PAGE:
Adrian Streete
Search for other papers by Adrian Streete in
Current site
Google Scholar
Christian liberty and female rule
Exegesis and political controversy in the 1550s
in Biblical women in early modern literary culture 1550–1700
Abstract only
Log-in for full text

This chapter considers two questions what is Christian liberty and is it compatible with female rule, as they were debated in early modern Europe. It also considers the work of a number of English and Scottish Protestant political theologians during the 1550s. As Constance Jordan writes about the political and spiritual status of early modern women: 'In the language of Renaissance political thought, she is a persona mixta: her natural and political self balanced by her spiritual self '. The chapter argues that in each man's discussion of female rule in the Bible, the authority of women is regularly deprecated at a patriarchal level. Biblical exegesis and contemporary reality become intertwined: thraldom and slavery are the antonyms of Christian liberty. Mary Tudor, and her biblical antecedents like Jezebel, stand as wilful deniers of Christian liberty in the secular realm.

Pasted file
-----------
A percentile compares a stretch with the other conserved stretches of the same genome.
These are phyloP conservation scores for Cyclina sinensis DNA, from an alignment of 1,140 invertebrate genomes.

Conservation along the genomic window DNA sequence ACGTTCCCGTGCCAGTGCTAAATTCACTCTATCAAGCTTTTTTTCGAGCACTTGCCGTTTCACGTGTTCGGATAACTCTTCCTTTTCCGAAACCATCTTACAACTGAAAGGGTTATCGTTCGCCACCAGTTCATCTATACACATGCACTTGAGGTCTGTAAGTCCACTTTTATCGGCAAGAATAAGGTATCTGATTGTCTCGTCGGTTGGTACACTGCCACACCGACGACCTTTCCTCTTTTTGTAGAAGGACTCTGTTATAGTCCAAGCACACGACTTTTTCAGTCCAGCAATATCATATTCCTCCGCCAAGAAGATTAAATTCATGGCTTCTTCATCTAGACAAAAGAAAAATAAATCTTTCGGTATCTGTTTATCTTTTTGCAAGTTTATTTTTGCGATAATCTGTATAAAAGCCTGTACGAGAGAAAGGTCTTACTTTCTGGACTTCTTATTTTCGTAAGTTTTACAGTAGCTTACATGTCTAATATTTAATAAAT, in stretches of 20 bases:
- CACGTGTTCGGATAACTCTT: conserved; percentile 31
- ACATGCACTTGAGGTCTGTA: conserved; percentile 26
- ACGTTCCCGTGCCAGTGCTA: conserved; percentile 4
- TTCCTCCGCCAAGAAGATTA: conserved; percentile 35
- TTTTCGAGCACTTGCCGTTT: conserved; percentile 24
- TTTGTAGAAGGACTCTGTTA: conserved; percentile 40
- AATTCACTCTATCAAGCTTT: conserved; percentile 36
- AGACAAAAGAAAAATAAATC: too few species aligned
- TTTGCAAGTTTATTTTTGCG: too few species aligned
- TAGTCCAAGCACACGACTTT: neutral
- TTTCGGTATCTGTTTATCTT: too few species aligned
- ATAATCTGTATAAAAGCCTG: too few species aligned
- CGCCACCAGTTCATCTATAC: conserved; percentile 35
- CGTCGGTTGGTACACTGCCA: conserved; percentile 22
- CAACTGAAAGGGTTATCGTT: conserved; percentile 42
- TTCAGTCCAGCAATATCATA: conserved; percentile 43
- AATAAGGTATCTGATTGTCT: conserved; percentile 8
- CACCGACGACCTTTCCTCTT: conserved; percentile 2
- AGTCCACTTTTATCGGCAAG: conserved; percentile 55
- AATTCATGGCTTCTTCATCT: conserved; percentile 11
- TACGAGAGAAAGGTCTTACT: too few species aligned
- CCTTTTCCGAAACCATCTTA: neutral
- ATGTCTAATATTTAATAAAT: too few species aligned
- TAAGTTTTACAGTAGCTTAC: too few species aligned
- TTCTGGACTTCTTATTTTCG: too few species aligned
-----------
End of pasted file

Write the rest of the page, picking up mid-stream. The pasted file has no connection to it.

• Collapse
  • Expand


All Time Past Year Past 30 Days
Abstract Views 128 17 1
Full Text Views 65 0 0
PDF Downloads 30 0 0